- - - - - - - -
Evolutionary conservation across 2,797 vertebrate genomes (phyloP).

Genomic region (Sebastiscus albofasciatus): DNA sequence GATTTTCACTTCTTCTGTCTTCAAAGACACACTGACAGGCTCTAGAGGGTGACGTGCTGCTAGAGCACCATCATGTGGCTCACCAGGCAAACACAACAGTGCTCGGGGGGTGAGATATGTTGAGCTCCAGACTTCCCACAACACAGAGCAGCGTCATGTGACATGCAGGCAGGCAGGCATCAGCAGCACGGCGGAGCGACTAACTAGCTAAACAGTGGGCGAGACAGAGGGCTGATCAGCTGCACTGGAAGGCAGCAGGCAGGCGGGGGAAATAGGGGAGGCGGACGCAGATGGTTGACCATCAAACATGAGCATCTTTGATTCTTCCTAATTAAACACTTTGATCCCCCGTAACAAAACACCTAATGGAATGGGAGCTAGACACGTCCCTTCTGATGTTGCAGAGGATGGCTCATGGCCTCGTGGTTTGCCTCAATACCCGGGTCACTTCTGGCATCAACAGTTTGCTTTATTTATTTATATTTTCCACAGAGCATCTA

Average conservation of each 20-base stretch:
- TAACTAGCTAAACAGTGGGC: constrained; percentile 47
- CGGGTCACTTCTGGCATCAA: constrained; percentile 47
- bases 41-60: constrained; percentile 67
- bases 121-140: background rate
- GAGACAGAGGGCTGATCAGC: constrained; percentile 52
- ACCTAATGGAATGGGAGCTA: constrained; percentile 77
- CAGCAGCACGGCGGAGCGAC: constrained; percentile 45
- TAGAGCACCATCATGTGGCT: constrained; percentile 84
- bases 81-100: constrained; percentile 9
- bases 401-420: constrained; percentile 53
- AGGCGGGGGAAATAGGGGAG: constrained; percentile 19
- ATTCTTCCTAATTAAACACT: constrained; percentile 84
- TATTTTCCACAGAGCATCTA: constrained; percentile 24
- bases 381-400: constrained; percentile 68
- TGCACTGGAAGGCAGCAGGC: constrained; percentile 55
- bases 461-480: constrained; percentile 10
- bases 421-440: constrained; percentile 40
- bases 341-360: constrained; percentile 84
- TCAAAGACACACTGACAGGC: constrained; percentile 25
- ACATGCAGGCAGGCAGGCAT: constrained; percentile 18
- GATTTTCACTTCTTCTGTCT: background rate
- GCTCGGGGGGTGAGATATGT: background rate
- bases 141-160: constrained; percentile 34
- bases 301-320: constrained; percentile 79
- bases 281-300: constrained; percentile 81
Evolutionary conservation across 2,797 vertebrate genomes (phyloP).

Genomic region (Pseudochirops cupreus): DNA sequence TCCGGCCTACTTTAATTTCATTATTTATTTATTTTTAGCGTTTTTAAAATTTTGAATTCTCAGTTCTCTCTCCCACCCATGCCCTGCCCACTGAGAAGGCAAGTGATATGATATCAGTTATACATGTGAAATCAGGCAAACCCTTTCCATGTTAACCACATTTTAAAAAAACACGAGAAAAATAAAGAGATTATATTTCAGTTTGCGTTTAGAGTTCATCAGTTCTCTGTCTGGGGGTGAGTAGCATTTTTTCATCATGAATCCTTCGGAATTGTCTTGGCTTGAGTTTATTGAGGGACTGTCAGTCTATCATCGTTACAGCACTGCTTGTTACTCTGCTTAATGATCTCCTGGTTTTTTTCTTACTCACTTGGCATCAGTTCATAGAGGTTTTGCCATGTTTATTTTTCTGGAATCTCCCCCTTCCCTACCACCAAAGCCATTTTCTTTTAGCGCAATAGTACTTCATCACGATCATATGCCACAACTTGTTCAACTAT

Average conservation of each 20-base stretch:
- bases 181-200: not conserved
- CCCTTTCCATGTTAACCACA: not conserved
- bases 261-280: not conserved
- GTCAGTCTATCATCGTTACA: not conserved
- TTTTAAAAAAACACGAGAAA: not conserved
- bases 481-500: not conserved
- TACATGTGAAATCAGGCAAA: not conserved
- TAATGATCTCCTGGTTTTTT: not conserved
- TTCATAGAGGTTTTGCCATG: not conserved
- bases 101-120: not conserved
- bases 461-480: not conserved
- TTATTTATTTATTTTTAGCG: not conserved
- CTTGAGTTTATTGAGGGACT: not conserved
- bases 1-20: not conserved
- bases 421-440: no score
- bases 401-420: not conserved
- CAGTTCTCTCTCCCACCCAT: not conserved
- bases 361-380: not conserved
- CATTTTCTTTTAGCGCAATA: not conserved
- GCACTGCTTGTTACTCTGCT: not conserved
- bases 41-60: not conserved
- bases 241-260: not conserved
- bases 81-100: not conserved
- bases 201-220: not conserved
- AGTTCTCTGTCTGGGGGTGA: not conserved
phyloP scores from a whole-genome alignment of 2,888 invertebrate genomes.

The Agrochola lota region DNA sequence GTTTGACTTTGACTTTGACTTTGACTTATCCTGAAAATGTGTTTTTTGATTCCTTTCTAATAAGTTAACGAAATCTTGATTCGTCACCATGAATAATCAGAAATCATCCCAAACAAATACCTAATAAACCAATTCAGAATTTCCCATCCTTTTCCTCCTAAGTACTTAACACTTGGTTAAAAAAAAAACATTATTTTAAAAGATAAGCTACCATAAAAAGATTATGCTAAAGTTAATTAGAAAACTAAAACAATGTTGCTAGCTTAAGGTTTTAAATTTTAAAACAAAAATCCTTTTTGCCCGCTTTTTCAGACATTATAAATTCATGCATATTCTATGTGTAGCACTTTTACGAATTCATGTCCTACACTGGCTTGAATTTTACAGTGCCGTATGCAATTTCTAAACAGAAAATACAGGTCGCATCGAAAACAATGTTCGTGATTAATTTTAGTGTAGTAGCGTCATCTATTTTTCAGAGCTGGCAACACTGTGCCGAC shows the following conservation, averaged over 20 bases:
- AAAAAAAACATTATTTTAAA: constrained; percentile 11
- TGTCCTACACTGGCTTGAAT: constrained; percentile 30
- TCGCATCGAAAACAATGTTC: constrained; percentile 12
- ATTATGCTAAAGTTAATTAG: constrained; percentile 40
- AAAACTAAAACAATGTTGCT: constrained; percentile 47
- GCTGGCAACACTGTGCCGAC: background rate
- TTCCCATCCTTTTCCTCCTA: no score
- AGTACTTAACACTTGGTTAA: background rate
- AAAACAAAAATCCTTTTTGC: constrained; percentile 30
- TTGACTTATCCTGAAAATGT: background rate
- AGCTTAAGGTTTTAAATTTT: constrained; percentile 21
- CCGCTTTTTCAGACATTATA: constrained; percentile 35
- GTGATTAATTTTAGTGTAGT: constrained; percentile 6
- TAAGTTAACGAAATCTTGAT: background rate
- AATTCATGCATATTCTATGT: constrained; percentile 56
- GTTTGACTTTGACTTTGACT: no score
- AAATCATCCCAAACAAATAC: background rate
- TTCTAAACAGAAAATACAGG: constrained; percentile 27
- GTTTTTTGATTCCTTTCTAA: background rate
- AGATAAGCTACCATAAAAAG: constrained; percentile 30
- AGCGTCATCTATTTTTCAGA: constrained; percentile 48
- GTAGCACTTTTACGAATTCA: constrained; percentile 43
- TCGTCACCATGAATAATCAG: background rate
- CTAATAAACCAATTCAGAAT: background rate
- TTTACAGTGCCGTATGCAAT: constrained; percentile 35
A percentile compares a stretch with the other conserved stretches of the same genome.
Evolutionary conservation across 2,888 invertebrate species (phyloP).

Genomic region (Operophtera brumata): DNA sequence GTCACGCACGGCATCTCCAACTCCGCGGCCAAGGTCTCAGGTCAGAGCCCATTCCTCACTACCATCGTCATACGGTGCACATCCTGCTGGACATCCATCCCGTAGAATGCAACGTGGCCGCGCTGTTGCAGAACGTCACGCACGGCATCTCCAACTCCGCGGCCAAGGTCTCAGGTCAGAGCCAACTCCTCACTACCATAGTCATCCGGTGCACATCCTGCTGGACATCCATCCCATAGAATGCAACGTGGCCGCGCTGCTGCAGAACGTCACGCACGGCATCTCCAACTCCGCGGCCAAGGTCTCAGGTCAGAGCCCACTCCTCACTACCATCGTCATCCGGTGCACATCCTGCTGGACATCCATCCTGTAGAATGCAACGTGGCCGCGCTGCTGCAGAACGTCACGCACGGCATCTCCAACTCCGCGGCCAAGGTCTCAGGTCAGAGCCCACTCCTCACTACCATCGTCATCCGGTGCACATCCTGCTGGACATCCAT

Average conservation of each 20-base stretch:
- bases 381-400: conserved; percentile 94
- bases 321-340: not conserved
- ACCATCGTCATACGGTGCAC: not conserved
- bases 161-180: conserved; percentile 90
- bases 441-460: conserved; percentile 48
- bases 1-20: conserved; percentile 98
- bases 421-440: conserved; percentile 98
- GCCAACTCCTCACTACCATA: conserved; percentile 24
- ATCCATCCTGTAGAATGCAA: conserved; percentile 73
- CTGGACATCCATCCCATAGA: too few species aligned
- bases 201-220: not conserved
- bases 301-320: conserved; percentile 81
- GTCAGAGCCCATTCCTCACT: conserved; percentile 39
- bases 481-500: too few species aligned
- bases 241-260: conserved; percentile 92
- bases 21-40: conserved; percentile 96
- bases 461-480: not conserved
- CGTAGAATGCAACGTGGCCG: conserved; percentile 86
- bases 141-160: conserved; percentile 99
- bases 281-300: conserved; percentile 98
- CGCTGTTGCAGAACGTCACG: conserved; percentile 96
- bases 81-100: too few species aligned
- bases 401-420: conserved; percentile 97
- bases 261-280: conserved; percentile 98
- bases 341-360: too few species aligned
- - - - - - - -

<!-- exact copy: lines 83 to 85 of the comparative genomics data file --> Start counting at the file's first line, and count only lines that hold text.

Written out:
- TTTACAGTGCCGTATGCAAT: constrained; percentile 35
A percentile compares a stretch with the other conserved stretches of the same genome.
Evolutionary conservation across 2,888 invertebrate species (phyloP).